So ‘Pieces’ is in effect a single, comprising of ‘Disease of Kings’ and ‘Failure Principle’, bolstered by a brace of remixes of the former and one of the latter. ‘Disease of Kings’ is a in some respects a surprising choice of lead song, in that it’s a slow, brooding cut with expansive, cinematic synths casting an arena-wide vista over the reflective mood. It’s well-executed and emotionally charged, but the vocal treatment – namely a fuckload of autotune on the verses – is perhaps a little overdone and reduces the impact of the song’s kick-to-the-chest sincerity. It’s a fine choon, but maybe a fraction too produced and polished and even a little bit Emo, where a slightly rawer edge would have bitten harder.

‘Failure Principle’ is geared toward the mid-tempo, with quintessential dance tropes in full effect, with nagging synth loops rippling over and over an insistent dancefloor-friendly beat. While still featuring the core elements of techoindustrial, it carries a keenly commercial style.

The Assemblage 23 Remix of ‘Failure Principle’ is a standout by virtue of the way in which is accentuates the track’s danciness and general catchiness, bordering on euphoric dance which seems somewhat at odds with the lyrical content. But then, the medium is not necessarily the message, and there’s something to be said for slipping darkness in under the cover of light. In that sense, it works, although the extent to which suggesting any song by an industrial act has mainstream crossover potential and a broad appeal is questionable.

Rounding off the EP, the KALCYFR Remix of ‘Disease of Kings’ beings some fuck-off dirty great guitars and grinding bass to the party and comes on way more Nine Inch Nails, and tempers the vaguely emo leanings of the original and GenCAB remix.

The ‘limited-edition PANIC LIFT FACE MASK to accompany you on your journeys through the current post-apocalyptic landscape’ is a nice touch, too – because we need some nice things to help us navigate living through the reality of all of the dystopian fictional futures becoming reality all at once.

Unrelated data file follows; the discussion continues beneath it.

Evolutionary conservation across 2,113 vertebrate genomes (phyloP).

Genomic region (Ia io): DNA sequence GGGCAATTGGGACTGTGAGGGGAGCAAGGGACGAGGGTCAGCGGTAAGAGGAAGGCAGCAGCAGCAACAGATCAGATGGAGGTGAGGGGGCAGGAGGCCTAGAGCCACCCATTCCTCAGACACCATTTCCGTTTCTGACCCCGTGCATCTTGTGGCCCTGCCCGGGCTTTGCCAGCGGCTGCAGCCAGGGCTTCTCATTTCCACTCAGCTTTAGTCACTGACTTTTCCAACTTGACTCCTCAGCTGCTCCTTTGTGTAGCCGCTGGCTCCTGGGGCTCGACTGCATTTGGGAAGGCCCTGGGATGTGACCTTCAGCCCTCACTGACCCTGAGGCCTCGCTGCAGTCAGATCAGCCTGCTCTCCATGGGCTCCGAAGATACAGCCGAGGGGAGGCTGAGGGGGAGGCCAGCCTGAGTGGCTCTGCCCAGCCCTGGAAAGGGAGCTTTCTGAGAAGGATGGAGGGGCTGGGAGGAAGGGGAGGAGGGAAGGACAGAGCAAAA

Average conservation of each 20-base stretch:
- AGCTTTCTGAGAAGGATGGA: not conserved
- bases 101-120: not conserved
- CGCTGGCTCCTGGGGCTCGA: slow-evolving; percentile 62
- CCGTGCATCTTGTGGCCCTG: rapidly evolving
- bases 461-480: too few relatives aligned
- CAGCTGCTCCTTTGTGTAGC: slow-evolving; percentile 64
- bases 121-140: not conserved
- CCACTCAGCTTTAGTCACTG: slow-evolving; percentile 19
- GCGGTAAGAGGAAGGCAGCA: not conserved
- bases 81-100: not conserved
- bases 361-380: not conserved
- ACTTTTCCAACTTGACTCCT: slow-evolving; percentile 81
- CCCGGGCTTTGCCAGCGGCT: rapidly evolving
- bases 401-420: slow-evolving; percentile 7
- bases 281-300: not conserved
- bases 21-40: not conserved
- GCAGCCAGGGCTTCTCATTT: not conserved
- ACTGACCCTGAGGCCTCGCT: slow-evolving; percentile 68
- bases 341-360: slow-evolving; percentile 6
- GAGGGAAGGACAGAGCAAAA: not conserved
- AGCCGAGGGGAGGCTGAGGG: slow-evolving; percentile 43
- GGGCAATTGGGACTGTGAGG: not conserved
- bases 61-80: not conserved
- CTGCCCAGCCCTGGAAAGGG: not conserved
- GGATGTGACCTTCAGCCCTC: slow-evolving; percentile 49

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COP International – 5th November 2021

Christopher Nosnibor

This is a blast from the past. Ungod was one of those albums that really grabbed hard when I encountered it on release back in 94. They were exciting times, and even the most cursory scan of album charts or any lists of albums released in 94 evidence what an incredible year it was. But that was simply the time, that brief spell in the early 90s where a whole host of new alternative styles emerged and broke through.

With three versions of ‘I Am Nothing’, this EP very much has the feel of CD single releases from the 90s – something I can’t help but feel ambivalent about. Major labels were particularly guilty of this, keen to eke out as many formats and releases from material as possible (preferring to release a second album than an album’s worth of B-sides across singles and EPs).

‘I am Nothing’ in its original album form is a full-gritted beast of a tune, driven by a dense, snarling bass rattle and a phat, sludged-out guitar riff. With a strong chorus – dare I even say anthemic – it’s vintage Stabbing Westward (and the choice of John Fryer, who produced their first 2 records, may have contrinbuted to this).

Chris Hall’s ‘Replicant 2021’ remix goes all-out on the industrial disco groove, and while it’s got that dancefloor-friendly rush about it, it strips out much of the power of the original in favour of making it something to bounce along to. Go Fight’s ‘Taiko Sludge Remix’ is slower, more paired back yet more detailed, and also moodier-sounding, making it the more interesting of the two mixes by some margin.

The three versions are wrapped up with a ‘2021’ remake of ‘Slipping Away’, the final track from their 1996 sophomore album, Wither Blister Burn & Peel. A minute shorter than the original, it places the emphasis very much on the synths aspect of the sound; if the original was reminiscent of Downward Spiral ­era Nine Inch Nails, this reworking is more Pretty Hate Machine. Propelled by a stomping beat, it’s got no shortage of attack, and it will be interesting to hear the direction of the forthcoming album, Chasing Ghosts.

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Consolidated, the political dance/industrial music band from the early 90ties reunited for a studio sessions in San Francisco last summer that resulted in a new album We’re Already There and now a series of remixes. The first one was released on 10th May: "Capitalism (Lonesome Rider Remix)". Listen here: